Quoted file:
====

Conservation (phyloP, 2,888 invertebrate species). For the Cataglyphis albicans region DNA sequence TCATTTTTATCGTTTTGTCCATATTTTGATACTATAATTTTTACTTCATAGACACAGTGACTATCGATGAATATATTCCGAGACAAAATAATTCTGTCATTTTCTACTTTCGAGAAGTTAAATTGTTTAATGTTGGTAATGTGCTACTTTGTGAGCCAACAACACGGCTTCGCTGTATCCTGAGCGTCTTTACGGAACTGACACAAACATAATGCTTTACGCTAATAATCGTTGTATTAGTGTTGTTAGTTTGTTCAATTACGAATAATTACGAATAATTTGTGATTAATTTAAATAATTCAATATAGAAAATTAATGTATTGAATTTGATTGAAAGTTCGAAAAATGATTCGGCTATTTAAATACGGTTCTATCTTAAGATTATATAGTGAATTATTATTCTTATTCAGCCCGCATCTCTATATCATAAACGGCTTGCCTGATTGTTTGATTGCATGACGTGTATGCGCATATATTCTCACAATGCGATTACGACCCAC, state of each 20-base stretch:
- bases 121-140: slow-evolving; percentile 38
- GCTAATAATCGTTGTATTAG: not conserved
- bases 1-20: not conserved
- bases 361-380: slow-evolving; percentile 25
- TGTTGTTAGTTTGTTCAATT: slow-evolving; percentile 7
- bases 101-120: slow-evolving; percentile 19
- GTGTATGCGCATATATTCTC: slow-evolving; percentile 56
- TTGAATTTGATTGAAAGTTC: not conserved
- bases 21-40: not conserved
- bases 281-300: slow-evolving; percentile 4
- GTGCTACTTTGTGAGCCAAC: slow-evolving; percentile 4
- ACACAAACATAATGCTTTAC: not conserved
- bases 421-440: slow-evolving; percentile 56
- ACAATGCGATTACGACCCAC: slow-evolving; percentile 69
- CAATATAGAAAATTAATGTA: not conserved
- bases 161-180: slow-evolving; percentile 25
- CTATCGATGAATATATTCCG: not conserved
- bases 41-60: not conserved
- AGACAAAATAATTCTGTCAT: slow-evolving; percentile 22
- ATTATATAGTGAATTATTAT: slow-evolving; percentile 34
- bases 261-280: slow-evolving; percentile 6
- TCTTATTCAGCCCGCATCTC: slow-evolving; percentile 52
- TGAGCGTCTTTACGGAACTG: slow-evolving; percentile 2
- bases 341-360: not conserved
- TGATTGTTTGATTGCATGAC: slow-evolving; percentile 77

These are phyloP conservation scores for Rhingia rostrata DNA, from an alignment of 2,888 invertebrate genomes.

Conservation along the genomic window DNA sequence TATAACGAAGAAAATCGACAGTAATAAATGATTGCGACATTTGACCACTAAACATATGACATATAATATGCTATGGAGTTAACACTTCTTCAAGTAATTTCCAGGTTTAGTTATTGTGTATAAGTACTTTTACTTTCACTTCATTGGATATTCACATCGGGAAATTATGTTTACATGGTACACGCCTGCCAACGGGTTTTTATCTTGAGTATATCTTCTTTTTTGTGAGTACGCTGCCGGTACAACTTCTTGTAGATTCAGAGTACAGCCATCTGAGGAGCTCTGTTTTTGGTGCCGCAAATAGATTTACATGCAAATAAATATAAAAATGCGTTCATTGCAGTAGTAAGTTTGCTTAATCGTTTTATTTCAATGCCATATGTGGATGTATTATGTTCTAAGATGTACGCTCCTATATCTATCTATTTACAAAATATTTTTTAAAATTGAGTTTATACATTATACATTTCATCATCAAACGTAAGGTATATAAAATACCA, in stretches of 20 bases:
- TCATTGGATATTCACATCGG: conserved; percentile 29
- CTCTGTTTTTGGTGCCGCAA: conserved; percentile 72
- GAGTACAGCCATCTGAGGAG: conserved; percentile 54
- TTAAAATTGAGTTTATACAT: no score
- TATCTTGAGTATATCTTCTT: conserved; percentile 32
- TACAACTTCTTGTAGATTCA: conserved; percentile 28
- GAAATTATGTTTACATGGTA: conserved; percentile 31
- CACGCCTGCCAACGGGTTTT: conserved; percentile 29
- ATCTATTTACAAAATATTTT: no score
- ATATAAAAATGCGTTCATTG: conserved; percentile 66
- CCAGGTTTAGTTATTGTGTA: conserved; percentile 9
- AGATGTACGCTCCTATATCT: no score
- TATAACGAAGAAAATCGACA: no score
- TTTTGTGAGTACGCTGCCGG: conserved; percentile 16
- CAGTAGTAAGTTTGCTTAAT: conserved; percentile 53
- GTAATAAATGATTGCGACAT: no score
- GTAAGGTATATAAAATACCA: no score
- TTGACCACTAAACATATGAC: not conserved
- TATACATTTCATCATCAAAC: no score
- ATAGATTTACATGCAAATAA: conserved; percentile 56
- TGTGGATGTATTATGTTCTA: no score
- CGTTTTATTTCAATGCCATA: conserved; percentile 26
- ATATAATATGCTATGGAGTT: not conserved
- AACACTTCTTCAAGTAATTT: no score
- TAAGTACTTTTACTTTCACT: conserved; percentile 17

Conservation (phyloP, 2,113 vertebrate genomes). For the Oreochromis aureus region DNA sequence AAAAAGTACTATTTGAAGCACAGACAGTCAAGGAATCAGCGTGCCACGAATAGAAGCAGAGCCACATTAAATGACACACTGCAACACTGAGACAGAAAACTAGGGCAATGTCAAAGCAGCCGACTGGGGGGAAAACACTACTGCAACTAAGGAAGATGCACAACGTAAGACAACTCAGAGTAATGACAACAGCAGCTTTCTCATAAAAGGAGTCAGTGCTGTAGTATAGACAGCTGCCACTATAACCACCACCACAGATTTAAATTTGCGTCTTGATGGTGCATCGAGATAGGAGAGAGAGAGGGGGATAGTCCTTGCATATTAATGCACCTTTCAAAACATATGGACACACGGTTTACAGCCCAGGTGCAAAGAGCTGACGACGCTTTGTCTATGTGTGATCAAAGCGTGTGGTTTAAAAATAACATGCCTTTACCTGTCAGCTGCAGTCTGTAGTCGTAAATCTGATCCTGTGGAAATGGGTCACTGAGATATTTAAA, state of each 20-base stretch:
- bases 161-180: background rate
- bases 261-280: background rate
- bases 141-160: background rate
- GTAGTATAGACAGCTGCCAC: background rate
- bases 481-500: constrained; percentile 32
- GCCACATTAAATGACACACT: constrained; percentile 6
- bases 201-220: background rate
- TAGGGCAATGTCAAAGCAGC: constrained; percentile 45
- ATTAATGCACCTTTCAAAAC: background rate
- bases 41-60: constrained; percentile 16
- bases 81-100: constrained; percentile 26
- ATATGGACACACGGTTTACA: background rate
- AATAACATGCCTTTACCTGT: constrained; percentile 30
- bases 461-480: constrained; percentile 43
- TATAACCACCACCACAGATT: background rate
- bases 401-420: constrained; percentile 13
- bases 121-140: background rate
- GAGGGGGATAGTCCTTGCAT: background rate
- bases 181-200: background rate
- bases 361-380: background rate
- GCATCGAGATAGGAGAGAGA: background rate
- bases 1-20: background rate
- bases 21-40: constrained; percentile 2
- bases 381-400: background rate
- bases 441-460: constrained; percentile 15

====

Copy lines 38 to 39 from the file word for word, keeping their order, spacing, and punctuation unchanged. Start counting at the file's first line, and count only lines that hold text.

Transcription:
- ATATAAAAATGCGTTCATTG: conserved; percentile 66
- CCAGGTTTAGTTATTGTGTA: conserved; percentile 9